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色情诈骗邮件已经成功勒索近100万美元

色情威胁是邮件敲诈的三大类型之一,平均每笔成功的勒索可以得到593.56美元。

慌乱的消息打破了午夜的宁静。奥伦·法尔科维茨收到了一位客户的请求,这位客户的朋友持有一家即将上市的硅谷公司的股份,却收到了可怕的邮件。

客户写道:“对方声称,他观看色情影片的视频已经被他们用摄像头拍下来了。”

作为反欺诈公司Area 1的老板,法尔科维茨的建议很有效:“这是假消息。让他删掉(邮件),去睡觉吧。”

危机解除了。不过另外几千人却不幸成为了这个邮件骗局的受害者。对方要求他们支付比特币,否则就把网络摄像头拍摄到的隐私照片和色情视频的截图发给受害者的所有联系人。

不幸的是,这种勒索方案成为了犯罪获利的最新榜样。Area 1的调查显示,骗子发送了数百万封邮件,共计得到94.9万美元。平均每笔成功的勒索可以得到593.56美元,按照文章撰写当日的汇率,即0.073比特币。

Area 1的数据来自于对比特币区块链的检查,其中永久记录了所有的交易情况,包括那些与骗子绑定的数字钱包地址相关的交易。

色情威胁是这些罪犯邮件敲诈的三大类型之一。其他手段还包括威胁摧毁受害者电脑中的数据,或在受害者的工作场所实施暴力行为。

这种骗局已经流行了一段时间。正如我的同事罗伯特·哈克特在去年8月解释的那样,由于骗子会附上受害者曾经用过的真实密码,这样的威胁具有相当的效力:

(你应该)看看邮件提供的密码对应的账户能否在Have I Been Pwned找到。这个可以搜索的数据库能够确定那些网络漏洞引发的数据泄露里是否包含你的信息。如果可以搜到使用那个密码的账户,就说明勒索者可能利用这些废弃数据得到了所有那些信息。换个直白的说法:骗子没有监视你的键盘输入、屏幕和网络摄像头。他只是虚张声势,恐吓那些惊疑不定的受害者,让他们支付加密货币。

某专家认为,目前的色情邮件欺诈与摩洛哥的一家营销公司有关,它之所以成功,是因为勒索者善于规避微软(Microsoft)和谷歌(Google)的垃圾邮件过滤系统。Area 1的报告显示,他们逃避检测的一个途径是在邮件中暗藏不可见的莎士比亚或简·奥斯汀的语句。过滤系统会认为邮件中主要是“优美的文字”,从而让它们免于被屏蔽,顺利进入收件箱。

尽管如此,他们利用的与其算是技术漏洞,不如说是人性的弱点。法尔科维茨认为,总有人会上当,部分原因在于人类有着好奇的天性。

他表示:“给员工培训起不到什么效果。‘账号被盗’这样的短语太容易引发他们的情绪化反应。”

他补充道,最好的办法是通过反钓鱼技术从源头上阻止不良邮件的传播。

这是解决问题的途径之一,不过却并非最经济实惠的选择。你还可以购买摄像头保护套,在亚马逊上,这种可滑动的小配件六只装只要7.99美元,作为对比,也就是0.00098比特币。(财富中文网)

译者:严匡正

It was after midnight when Oren Falkowitz received the frantic text messages. It was a plea from a client to help a friend who owns shares in a Silicon Valley company set to go public—and who had received a very frightening email.

“They said they have videos of him looking at porn through his webcam,” the client wrote, adding the senders had targeted his friend in a crafty blackmail scheme.

Falkowitz, who runs an anti-phishing company called Area 1, had some useful advice: “It’s fake. Tell him to delete [the email] and go to sleep.”

Crisis resolved. Unfortunately, thousands of others have fallen prey to the same email scam, which instructs the victims to send Bitcoin or else see intimate photos from their webcam—and screenshots of the porn they watched—sent to all of their contacts.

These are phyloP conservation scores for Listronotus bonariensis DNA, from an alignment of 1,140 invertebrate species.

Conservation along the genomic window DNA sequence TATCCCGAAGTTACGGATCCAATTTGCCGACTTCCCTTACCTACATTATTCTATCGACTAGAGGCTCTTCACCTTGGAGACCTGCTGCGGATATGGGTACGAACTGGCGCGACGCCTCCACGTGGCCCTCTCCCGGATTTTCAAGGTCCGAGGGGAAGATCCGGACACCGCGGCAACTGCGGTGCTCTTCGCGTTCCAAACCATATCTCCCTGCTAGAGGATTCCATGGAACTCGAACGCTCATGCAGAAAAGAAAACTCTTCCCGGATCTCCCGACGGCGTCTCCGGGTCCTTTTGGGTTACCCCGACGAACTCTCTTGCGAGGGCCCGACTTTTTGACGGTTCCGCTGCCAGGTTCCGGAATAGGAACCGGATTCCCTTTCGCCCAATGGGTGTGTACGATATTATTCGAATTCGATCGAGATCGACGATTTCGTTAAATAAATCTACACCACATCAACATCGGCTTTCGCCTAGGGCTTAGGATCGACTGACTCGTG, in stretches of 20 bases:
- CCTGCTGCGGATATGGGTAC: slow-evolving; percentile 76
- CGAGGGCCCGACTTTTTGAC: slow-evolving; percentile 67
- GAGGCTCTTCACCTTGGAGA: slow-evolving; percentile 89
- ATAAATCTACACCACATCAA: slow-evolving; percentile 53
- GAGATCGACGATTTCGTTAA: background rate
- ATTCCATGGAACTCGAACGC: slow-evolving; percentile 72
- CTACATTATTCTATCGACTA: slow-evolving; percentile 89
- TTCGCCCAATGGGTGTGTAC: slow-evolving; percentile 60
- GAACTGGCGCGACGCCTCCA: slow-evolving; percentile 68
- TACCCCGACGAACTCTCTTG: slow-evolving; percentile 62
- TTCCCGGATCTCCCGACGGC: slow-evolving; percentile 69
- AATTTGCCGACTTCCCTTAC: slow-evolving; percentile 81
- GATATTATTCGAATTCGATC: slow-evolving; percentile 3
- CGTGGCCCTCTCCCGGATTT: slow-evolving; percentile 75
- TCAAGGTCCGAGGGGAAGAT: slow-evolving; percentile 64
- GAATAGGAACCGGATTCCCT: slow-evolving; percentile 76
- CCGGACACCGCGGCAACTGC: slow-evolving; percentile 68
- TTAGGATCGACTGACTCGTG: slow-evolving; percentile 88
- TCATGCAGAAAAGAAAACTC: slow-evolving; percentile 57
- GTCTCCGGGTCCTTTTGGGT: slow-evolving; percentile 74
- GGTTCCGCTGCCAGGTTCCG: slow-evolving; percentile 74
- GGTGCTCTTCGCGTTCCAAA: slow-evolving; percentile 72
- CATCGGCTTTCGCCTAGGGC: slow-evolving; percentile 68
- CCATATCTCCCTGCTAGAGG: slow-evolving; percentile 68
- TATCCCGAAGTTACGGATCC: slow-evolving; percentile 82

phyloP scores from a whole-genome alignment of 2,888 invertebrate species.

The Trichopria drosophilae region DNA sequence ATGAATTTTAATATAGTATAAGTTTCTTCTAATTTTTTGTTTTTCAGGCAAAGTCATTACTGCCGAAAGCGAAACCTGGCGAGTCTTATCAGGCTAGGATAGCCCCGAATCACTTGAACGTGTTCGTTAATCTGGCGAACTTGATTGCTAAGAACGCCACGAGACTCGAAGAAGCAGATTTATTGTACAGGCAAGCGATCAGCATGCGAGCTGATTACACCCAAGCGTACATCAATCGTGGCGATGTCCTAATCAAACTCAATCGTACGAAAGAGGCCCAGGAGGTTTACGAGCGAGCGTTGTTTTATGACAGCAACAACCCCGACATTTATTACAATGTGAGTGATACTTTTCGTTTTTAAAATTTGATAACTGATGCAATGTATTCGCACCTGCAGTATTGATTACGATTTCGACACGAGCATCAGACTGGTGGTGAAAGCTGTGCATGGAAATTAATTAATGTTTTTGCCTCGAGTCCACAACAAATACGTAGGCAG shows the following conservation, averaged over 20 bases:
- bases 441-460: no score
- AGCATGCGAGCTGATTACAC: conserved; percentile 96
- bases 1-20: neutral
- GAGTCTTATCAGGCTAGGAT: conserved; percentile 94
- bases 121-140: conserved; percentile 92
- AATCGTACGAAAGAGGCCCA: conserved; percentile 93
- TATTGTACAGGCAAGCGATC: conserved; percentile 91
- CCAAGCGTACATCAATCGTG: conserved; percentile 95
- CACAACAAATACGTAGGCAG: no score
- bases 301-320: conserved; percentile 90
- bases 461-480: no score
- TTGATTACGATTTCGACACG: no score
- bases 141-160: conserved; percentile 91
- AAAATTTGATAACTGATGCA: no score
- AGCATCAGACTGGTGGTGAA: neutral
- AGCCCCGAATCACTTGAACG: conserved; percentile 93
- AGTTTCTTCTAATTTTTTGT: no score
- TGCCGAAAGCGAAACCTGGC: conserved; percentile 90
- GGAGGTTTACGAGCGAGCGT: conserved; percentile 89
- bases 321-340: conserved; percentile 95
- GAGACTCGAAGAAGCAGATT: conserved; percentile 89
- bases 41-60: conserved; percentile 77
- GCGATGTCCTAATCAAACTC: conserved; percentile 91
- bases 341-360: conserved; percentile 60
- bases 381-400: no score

Unfortunately the blackmail scheme has become the latest example that crime sometimes pays. According to an investigation by Area 1, the scammers have sent millions of emails and earned $949,000 from the racket. The average payout is $593.56, or 0.073 Bitcoin, at today’s rate.

Area 1 came up with the figure by examining the Bitcoin blockchain, which contains a permanent record of all transactions, including those associated with a digital wallet address tied to the crooks.

The porn threats are one of three variations of email blackmail used by these criminals. The others rely on threats to destroy data on the victim’s computer, or to carry out a form of physical violence at the victim’s workplace.

The scam has also been going on for a while. As my colleague Robert Hackett explained last August, it has proved effective at frightening people because the scammers will include a real computer password the victim has used in the past:

[you should] check to see whether any accounts tied to that password appear in Have I Been Pwned, a searchable database that identifies what personal information of yours may have leaked as a result of various online breaches. If any accounts that once used that password pop up, then the extortionist likely scraped all of the information from one of these data dumps. Translation: The crook has not been monitoring your every keyboard touch, screenshot, and webcam image. Rather, the delinquent is bluffing—frightening unsuspecting victims into forking over cryptocurrency.

The current porn email scam, which one expert suggests is tied to a Moroccan marketing company, has also been successful because the blackmailers are good at evading spam filters set up by Microsoft and Google. According to Area 1’s report, one tactic they use to avoid detection is to paste lines from Shakespeare or Jane Austen in invisible text in the email—a signal to the filters that there is mostly “good language” in the email, helping it land in recipients’ in-boxes, rather than being blocked.

Still, it’s not so much a technical loophole they’re exploiting, as it’s human failings they’re taking advantage of. Falkowitz argues that people will always fall prey to phishing, in part because humans are naturally curious.

“Training employees doesn’t work,” he says. “They’re too subject to emotional responses in response to phrases like ‘account compromised.'”

Instead, anti-phishing technology designed to stop bad emails from getting through in the first place is the best solution, he adds.

That’s one way to solve this problem, but it may not be the most economical approach. You can also invest in a webcam cover—the sliding stickers currently come in a six-pack from Amazon for $7.99, or just 0.00098 Bitcoin, for comparison’s sake.

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